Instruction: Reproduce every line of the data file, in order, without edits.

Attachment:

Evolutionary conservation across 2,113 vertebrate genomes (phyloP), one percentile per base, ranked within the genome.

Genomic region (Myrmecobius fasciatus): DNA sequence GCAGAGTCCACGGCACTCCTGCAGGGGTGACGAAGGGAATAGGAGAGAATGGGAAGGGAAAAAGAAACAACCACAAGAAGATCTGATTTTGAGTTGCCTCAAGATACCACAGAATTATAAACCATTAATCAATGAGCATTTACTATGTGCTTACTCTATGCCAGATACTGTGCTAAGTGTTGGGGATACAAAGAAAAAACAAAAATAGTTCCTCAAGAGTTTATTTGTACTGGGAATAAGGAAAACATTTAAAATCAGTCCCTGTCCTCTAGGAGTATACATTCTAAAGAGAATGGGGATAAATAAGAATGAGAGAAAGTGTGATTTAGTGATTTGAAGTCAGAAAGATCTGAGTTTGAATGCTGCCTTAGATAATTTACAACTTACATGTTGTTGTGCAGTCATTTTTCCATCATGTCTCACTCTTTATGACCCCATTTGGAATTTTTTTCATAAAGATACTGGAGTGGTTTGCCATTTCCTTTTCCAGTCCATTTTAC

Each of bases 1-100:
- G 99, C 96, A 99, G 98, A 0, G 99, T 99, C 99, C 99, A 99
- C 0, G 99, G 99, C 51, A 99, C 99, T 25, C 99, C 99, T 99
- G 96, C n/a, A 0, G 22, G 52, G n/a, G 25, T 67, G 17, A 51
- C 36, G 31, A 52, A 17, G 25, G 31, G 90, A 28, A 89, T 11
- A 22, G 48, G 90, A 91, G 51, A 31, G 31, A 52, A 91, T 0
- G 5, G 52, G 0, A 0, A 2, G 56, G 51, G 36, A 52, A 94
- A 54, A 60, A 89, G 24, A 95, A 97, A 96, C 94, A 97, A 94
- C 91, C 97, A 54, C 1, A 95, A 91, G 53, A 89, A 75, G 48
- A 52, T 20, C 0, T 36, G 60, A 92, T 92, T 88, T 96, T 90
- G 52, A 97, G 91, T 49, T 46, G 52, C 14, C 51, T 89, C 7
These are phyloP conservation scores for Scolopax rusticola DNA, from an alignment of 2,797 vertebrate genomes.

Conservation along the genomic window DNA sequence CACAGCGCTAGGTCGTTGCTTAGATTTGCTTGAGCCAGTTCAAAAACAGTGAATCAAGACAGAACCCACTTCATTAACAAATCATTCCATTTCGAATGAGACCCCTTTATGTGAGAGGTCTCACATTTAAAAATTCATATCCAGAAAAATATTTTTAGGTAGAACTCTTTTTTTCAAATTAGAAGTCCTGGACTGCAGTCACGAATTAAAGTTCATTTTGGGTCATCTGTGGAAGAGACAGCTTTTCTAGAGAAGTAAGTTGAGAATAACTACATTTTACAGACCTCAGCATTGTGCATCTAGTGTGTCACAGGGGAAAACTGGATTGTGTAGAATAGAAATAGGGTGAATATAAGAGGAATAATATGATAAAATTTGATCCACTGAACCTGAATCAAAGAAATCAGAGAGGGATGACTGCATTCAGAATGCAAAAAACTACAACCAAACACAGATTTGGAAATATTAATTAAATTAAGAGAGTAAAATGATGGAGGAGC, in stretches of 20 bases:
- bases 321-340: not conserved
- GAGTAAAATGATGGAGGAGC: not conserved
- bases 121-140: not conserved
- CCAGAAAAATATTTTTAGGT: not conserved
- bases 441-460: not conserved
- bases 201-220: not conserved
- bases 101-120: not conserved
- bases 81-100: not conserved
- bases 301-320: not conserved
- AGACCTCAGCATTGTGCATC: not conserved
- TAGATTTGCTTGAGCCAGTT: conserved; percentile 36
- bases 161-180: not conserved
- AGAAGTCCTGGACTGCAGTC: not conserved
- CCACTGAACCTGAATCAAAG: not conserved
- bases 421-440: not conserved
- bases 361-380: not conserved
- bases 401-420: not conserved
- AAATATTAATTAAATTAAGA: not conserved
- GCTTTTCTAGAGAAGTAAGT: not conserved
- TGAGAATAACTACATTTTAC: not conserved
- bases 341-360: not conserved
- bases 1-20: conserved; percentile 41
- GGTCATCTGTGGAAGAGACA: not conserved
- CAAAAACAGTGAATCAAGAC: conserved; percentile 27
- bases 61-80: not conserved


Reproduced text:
Evolutionary conservation across 2,113 vertebrate genomes (phyloP), one percentile per base, ranked within the genome.

Genomic region (Myrmecobius fasciatus): DNA sequence GCAGAGTCCACGGCACTCCTGCAGGGGTGACGAAGGGAATAGGAGAGAATGGGAAGGGAAAAAGAAACAACCACAAGAAGATCTGATTTTGAGTTGCCTCAAGATACCACAGAATTATAAACCATTAATCAATGAGCATTTACTATGTGCTTACTCTATGCCAGATACTGTGCTAAGTGTTGGGGATACAAAGAAAAAACAAAAATAGTTCCTCAAGAGTTTATTTGTACTGGGAATAAGGAAAACATTTAAAATCAGTCCCTGTCCTCTAGGAGTATACATTCTAAAGAGAATGGGGATAAATAAGAATGAGAGAAAGTGTGATTTAGTGATTTGAAGTCAGAAAGATCTGAGTTTGAATGCTGCCTTAGATAATTTACAACTTACATGTTGTTGTGCAGTCATTTTTCCATCATGTCTCACTCTTTATGACCCCATTTGGAATTTTTTTCATAAAGATACTGGAGTGGTTTGCCATTTCCTTTTCCAGTCCATTTTAC

Each of bases 1-100:
- G 99, C 96, A 99, G 98, A 0, G 99, T 99, C 99, C 99, A 99
- C 0, G 99, G 99, C 51, A 99, C 99, T 25, C 99, C 99, T 99
- G 96, C n/a, A 0, G 22, G 52, G n/a, G 25, T 67, G 17, A 51
- C 36, G 31, A 52, A 17, G 25, G 31, G 90, A 28, A 89, T 11
- A 22, G 48, G 90, A 91, G 51, A 31, G 31, A 52, A 91, T 0
- G 5, G 52, G 0, A 0, A 2, G 56, G 51, G 36, A 52, A 94
- A 54, A 60, A 89, G 24, A 95, A 97, A 96, C 94, A 97, A 94
- C 91, C 97, A 54, C 1, A 95, A 91, G 53, A 89, A 75, G 48
- A 52, T 20, C 0, T 36, G 60, A 92, T 92, T 88, T 96, T 90
- G 52, A 97, G 91, T 49, T 46, G 52, C 14, C 51, T 89, C 7
These are phyloP conservation scores for Scolopax rusticola DNA, from an alignment of 2,797 vertebrate genomes.

Conservation along the genomic window DNA sequence CACAGCGCTAGGTCGTTGCTTAGATTTGCTTGAGCCAGTTCAAAAACAGTGAATCAAGACAGAACCCACTTCATTAACAAATCATTCCATTTCGAATGAGACCCCTTTATGTGAGAGGTCTCACATTTAAAAATTCATATCCAGAAAAATATTTTTAGGTAGAACTCTTTTTTTCAAATTAGAAGTCCTGGACTGCAGTCACGAATTAAAGTTCATTTTGGGTCATCTGTGGAAGAGACAGCTTTTCTAGAGAAGTAAGTTGAGAATAACTACATTTTACAGACCTCAGCATTGTGCATCTAGTGTGTCACAGGGGAAAACTGGATTGTGTAGAATAGAAATAGGGTGAATATAAGAGGAATAATATGATAAAATTTGATCCACTGAACCTGAATCAAAGAAATCAGAGAGGGATGACTGCATTCAGAATGCAAAAAACTACAACCAAACACAGATTTGGAAATATTAATTAAATTAAGAGAGTAAAATGATGGAGGAGC, in stretches of 20 bases:
- bases 321-340: not conserved
- GAGTAAAATGATGGAGGAGC: not conserved
- bases 121-140: not conserved
- CCAGAAAAATATTTTTAGGT: not conserved
- bases 441-460: not conserved
- bases 201-220: not conserved
- bases 101-120: not conserved
- bases 81-100: not conserved
- bases 301-320: not conserved
- AGACCTCAGCATTGTGCATC: not conserved
- TAGATTTGCTTGAGCCAGTT: conserved; percentile 36
- bases 161-180: not conserved
- AGAAGTCCTGGACTGCAGTC: not conserved
- CCACTGAACCTGAATCAAAG: not conserved
- bases 421-440: not conserved
- bases 361-380: not conserved
- bases 401-420: not conserved
- AAATATTAATTAAATTAAGA: not conserved
- GCTTTTCTAGAGAAGTAAGT: not conserved
- TGAGAATAACTACATTTTAC: not conserved
- bases 341-360: not conserved
- bases 1-20: conserved; percentile 41
- GGTCATCTGTGGAAGAGACA: not conserved
- CAAAAACAGTGAATCAAGAC: conserved; percentile 27
- bases 61-80: not conserved